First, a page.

Now let’s talk about how to actually make videos that can generate money on YouTube. The first and most important thing is that you want your videos to be about something you are passionate about. If you’re not passionate, it will show in your videos—plus you’ll have less incentive to make them as time goes on.
I recommend coming out with normally scheduled videos at whatever interval you are comfortable with, whether that’s once a month or once a week. If you come out with regular videos, viewers are much more likely to ‘subscribe’ to your channel. Subscribing means that the user has started following you; if you post a new video. he or she will see it. This is a great way to build an audience and get some regularity to your viewership.
Make sure your videos are short and high quality. Unless you are doing targeted tutorials, or have some reason to keep your video on the long side (anything over six minutes), I recommend keeping it short. Even if you have to break the video into multiple parts, it makes the content more easily digestible by the viewer, which increases the likelihood it gets shared.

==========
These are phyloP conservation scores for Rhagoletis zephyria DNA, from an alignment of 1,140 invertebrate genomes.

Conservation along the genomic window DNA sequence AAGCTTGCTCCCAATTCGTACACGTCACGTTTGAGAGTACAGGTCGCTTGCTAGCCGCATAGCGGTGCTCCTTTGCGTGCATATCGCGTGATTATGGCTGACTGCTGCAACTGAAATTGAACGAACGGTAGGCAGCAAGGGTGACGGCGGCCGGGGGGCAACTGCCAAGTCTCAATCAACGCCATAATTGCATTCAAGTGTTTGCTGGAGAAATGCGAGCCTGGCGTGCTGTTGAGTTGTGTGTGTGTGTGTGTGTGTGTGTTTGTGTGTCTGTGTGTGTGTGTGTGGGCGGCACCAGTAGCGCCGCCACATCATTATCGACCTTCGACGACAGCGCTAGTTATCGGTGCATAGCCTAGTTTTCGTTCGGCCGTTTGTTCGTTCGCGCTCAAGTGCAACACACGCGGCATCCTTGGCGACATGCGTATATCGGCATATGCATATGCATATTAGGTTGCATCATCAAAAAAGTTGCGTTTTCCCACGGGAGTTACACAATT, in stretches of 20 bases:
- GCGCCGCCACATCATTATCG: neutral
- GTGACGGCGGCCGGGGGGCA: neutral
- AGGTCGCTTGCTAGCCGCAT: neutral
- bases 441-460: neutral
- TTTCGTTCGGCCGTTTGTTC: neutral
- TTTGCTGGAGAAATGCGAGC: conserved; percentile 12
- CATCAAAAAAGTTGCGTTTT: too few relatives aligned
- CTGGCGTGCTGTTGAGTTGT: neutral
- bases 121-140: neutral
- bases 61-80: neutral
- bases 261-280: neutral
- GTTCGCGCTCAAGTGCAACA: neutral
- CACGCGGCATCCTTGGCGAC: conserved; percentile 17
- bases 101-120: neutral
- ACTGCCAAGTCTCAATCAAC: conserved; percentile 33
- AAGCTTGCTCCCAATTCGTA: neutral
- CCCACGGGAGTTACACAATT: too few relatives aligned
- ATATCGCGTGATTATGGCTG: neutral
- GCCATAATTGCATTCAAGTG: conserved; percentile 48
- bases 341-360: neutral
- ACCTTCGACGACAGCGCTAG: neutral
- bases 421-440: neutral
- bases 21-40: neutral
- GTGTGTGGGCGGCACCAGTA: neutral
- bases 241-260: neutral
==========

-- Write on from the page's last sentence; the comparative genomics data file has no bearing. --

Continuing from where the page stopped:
Next, you’ll want to keep the momentum of your video going. You don’t just get in a boat and paddle once and hope to get where you want to go. You have to keep paddling and marketing your video. This could be as simple as commenting back to comments people have left for your, commenting on other people’s videos, or sharing your video on Facebook or Twitter. Really any way that you can drive people to watch your video is beneficial.
Also, you can get more views, and drive more traffic to your video, by joining a YouTube Network, which is really just a group of videos. The idea is that by combining a lot of similar videos together, you’ll attract more views and make more money.
However, networks sometime have fees associated with them, or they ask to own your content or any number of other requirements. I personally don’t think that it is worth joining a network and going through all the trouble. I would first try making your own videos and revenue on your own. Once you have some experience to go shopping and to see what networks are out there, what they provide and what they ask of you. If you are curious though here’s a link to the top networks out there.